She had a passion for all the arts, especially contemporary classical music, dance and singing that came together as founder and Artistic Director of the Yale Valley Arts Festival. She was eager to learn about everything: a new subject, a new language or the story of a person she just met. She loved the movement and expression of dance and enjoyed weekly classes at the local dance studio. She had a beautiful soprano voice that she loved to share as she sang with her church family on Sundays.

She believed in her community and often served on various boards and committees including the Yale Valley Library District, Friends of Yale Valley, Catlin Gabel, Integrated Landscape Management, the Lelooska Foundation and many more. Julia was a dancer in and an integral part of the Lelooska Cultural Center’s Living History Programs for over 40 years.

Julia could see the beauty and good in everyone and everything, and encouraged us all to be blessed by what God created. Julia loved her family dearly and was happy to have shared 42 years with the love of her life. In lieu of flowers donations can be made to the Lelooska Foundation, P.O. Box 526, Ariel, WA 98603

Patty Fawn

Patty Fawn is the third child and only daughter of Shona-Hah.

Tlakwastalilumga, Patty’s Kwakwaka’wakw (Kwakiutl) name, means “precious as copper”. The name suits her well. Patty’s spontaneity, warmth and loving concern for others endears her to all who meet her.

A gifted and versatile artist, Patty specializes in Northwest Coast Indian jewelry and small sculpture. She works with both traditional designs and contemporary ones, drawing upon the mythology of the Northwest Coast Peoples for inspiration. Her materials include fossilized ivory, silver, gold, bone, shell, antler, and occasionally wood.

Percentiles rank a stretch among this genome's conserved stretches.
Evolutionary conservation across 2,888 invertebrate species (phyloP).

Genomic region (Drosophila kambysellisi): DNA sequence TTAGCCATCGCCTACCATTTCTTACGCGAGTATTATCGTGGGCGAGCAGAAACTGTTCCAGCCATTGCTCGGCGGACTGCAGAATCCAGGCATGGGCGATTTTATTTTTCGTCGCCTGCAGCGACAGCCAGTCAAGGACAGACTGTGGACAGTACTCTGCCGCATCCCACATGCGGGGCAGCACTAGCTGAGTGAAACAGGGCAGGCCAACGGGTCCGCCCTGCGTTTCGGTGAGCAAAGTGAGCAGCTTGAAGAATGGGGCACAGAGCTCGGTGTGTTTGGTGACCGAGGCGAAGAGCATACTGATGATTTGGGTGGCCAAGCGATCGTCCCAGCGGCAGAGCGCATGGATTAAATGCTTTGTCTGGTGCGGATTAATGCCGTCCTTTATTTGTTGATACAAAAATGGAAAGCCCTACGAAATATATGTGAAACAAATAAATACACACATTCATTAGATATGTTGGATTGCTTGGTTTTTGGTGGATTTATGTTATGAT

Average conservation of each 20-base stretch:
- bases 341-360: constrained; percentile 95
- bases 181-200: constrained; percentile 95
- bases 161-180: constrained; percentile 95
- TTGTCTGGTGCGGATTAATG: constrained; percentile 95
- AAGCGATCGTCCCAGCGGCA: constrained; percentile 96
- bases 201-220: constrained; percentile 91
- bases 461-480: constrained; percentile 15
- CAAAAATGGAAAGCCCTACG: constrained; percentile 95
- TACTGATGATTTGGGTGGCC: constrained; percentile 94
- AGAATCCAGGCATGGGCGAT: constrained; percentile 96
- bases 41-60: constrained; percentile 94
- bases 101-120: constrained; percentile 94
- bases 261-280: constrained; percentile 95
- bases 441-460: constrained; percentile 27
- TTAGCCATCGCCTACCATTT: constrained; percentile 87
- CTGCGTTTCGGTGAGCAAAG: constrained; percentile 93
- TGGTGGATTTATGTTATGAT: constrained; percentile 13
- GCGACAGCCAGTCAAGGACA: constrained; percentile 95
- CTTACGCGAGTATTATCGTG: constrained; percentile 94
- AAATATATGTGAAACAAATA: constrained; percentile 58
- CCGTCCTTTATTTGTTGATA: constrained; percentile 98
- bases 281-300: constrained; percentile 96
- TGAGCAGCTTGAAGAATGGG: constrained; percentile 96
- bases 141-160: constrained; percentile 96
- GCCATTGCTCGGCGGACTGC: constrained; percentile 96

Of particular interest to collectors are Patty’s special pieces and limited edition works cast in silver and gold from ivory originals.

Patty is the mother of a daughter, Nakwesee and son, Jay. Nakwesee is married to Augustus, they were both jewelers and have retired as dancers in the educational programs. Patty has two grandchildren by her son, Jamie and Dustin.

Shona-Hah

Shona-Hah is the mother of Lelooska, Kwunkwa-dzi, Patty Fawn, and Tsungani. She was born in a black walnut log cabin in Oklahoma’s old Cherokee Nation. There, she was given the name Shona-Hah, “gray dove”. Her Kwakwaka’wakw name, Tl’alilhilugwa, bestowed in 1968, means “whale rising”.

Shona-Hah’s life bespeaks her Indian heritage. In her youth, she both trained horses and rode in races and exhibitions. As a small child, she began participating in the traditional dances and continued throughout her life. Always interested in all facets of Indian art, she exceled at beadwork, skin sewing, carving, painting, and doll making.

Her dolls are valued highly by private collectors and museums as illustrations of vanished cultures. They bring alive both ceremonial and every day events in the lives of the people of many different North American tribes. From the Osage of Oklahoma to the Kwakwaka’wakw of British Columbia, she draws on first-hand knowledge of the cultures and the memories of the Old Ones for her inspiration.

Shona-Hah’s children credit her with their love and respect for Indian art and traditions. She taught them the skills she had acquired and sacrificed to help them become artists in their own right.

“She and our grandfather,” Lelooska says, “imparted to us that which was to become the essence of our heritage.”

Passing away in October of 1997, Shona-Hah occupied a place of major importance in the family structure. A cohesive element in the group, she was also an important contributor to the educational programs. She not only participated in them, she also made many of the costumes.